...but 1,000 jobs face the axe as part of Virgin Atlantic rescue deal
VIRGIN Atlantic Airways is expected to slash another 1,000 jobs today as part of its £1.2bn rescue deal, as the airline sector continues to reel from the coronavirus pandemic.
It comes as Ryanair last night sought to raise €400m (£360m) from investors to bolster its finances ahead of the traditionally loss-making winter months.
Sir Richard Branson’s Virgin Atlantic, which he founded in 1984, is battling with slower than expected demand for international travel, Sky News reported. The airline already axed 3,150 roles less than four months ago, as well as the closure of its Gatwick Airport base.
The fresh cuts would mean that Virgin Atlantic’s pre-pandemic workforce level of around 10,000 staff has now halved. Meanwhile, Ryanair, Europe’s biggest carrier, said it was going through the most challenging period in its history as the fallout of the pandemic continued to wreak havoc.
Ryanair will raise the cash from institutional investors. The money would allow the carrier to “capitalise on significant post-Covid-19 growth opportunities”, strengthen cash reserves and pay down debt, it said. As a major shareholder, Michael O’Leary, the chief executive, will invest roughly £16m into the airline he has worked for since 1988, the stock market filing indicates.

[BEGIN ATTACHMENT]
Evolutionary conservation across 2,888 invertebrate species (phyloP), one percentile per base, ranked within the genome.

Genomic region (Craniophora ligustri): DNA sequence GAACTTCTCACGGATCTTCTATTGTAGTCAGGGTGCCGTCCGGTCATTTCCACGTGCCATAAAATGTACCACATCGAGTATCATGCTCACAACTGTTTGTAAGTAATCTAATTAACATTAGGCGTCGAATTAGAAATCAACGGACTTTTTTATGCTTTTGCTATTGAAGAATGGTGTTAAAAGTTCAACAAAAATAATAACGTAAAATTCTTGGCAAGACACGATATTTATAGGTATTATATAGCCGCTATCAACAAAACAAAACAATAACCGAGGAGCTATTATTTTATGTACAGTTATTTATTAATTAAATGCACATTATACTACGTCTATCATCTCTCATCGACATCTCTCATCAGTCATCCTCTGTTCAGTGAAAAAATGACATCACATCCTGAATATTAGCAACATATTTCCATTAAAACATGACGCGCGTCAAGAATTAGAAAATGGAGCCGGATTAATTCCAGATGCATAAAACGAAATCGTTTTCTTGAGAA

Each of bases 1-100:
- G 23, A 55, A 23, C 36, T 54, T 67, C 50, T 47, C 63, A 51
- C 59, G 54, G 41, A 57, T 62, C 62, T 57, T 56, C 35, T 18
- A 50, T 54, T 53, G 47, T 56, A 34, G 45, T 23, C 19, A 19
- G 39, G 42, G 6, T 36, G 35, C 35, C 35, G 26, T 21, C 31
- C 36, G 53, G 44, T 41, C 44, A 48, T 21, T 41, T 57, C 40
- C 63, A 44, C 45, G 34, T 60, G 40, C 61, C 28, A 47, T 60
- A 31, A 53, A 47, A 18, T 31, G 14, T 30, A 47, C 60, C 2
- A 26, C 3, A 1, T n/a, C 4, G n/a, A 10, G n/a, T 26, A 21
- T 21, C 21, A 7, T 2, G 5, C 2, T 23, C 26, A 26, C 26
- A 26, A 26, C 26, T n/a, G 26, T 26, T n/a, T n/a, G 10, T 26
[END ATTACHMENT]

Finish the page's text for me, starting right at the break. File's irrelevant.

Ryanair said the new money would give it the financial fire power to take advantage of gaps in the market left by failing rivals. Further cash could be raised from bond markets, it added.
The placing came as airlines and airports urged the European Commission to extend a crucial waiver on take-off and landing slots. So-called “use-it-orlose-it” rules mean airlines must use 80pc of their airport slots each year or hand them back to a central pool.
Slots at capacity-constrained airports such as Heathrow are worth tens of millions of pounds. Without a waiver extension, carriers could be forced into running empty services in order to preserve vital footholds.